I don’t like the word ‘obsession’, there’s no such thing as a healthy obsession, I would rather call it ‘artitis’. I caught it nearly twenty years ago when I bought a painting by a Cuban artist, Carlos Boix, of whom I now have more than one hundred and fifty works and who has just made another sculpture for us. ‘Artitis’ goes through more or less intense periods. When it is acute, I feel like a lion in a cage that needs to stretch out his legs. And this happens quite often, even if the cage is a big one ….

Let me tell you an anecdote: we were in Monaco with our dog and went to see a sculptor friend. His studio was near Botero’s one, so we decided to ring on the Master’s door. He opened the door himself and let us in, telling us to mind the dog because his paintings were drying on the floor. My eyes fell on a work that I loved more than any other, and one month later it was in our house. Once I bought a work by a very well-known artist which I didn’t like at all, I was persuaded by the gallery owner. I hated that painting, and the only reason I had bought it was that I wanted to learn to like it. A challenge. I tried and tried again but I failed. Five years later I swapped it for a painting by Haring. Which I adore and smiles to me every day as I go downstairs.


Home is a place of intimacy and comfort where people express themselves. But your home is also the home of art. By looking at the pictures, art seems to be living in it. It is not on display but has a life of its own. Can you tell us something about this matter?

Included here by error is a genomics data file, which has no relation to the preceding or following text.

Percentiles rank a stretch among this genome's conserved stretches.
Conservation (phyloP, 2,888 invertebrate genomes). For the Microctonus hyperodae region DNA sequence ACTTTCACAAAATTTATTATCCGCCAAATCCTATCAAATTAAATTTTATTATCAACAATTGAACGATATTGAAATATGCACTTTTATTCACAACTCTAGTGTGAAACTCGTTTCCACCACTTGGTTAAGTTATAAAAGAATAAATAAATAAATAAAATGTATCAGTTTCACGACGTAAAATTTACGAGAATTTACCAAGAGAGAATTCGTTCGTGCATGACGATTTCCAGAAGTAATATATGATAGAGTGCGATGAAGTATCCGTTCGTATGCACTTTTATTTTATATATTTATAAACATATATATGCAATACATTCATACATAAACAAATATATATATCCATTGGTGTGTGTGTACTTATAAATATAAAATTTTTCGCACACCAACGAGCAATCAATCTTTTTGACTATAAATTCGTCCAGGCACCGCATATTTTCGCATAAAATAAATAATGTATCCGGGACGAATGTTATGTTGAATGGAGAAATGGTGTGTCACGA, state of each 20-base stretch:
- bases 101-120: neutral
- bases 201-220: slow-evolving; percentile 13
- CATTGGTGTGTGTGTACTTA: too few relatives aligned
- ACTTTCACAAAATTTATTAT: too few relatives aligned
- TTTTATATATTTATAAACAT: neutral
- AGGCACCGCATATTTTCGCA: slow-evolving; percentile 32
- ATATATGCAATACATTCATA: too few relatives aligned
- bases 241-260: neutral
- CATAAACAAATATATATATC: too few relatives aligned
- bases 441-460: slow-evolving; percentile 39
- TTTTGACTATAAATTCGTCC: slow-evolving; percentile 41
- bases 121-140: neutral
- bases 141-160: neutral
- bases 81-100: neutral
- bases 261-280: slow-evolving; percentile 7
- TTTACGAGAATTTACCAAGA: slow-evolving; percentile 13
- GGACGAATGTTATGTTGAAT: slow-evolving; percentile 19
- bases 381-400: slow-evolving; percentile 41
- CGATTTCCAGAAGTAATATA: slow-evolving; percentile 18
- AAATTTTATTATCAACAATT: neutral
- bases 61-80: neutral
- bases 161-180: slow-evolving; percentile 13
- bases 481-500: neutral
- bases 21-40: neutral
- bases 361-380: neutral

This is a question that needs no answer. Home is a place of intimacy and comfort, and this means art to me. I always love it and I always laugh (in my mind) when someone tells me they can see a connection, a specific thread running through the pieces in my collection. Such collection has been built by the heart, not by the mind. There’s nothing that bores me more than a gallery owner explaining what one should see in a painting and how to find it out...

To be a bit more terre à terre, this house has been built to take in what has turned into a collection. For instance, the floor had to be strengthened to hold Jan Fabre’s Brain, 3.7 tons of Carrara marble. Kusama’s Pumpkin was a key piece too, while the property was being built. The garden was designed and developed around the two 4-metre-tall boots and the white bone, and so on.

So, art is bought with one’s heart and not with one’s mind. When you chose Edra, you found a veritable 'partner in crime'. What led you to make such choice, and how did you experience using your furnishings to decorate such a special place?

When we visited Edra, after a lovely lunch we went to their showroom. The furniture stood out for itself, special chairs for the smoking rooms, beds made of golden lace, furnishings created by artists in an artist’s house. After seeing the polycarbonate dining chairs we thought they fit so well with the artistic table by Bombardieri, made site specific for the home, that we immediately ordered them.

Roberto Falconi

"Old School" architect, inspired by such artists as Mies and Barragan, from American modernism to Japanese critical regionalism. In 2015, with the son Gabriele, he opened Falconi Architettura, an archicture firm that mainly deals with private projects and the renovation of residential buildings"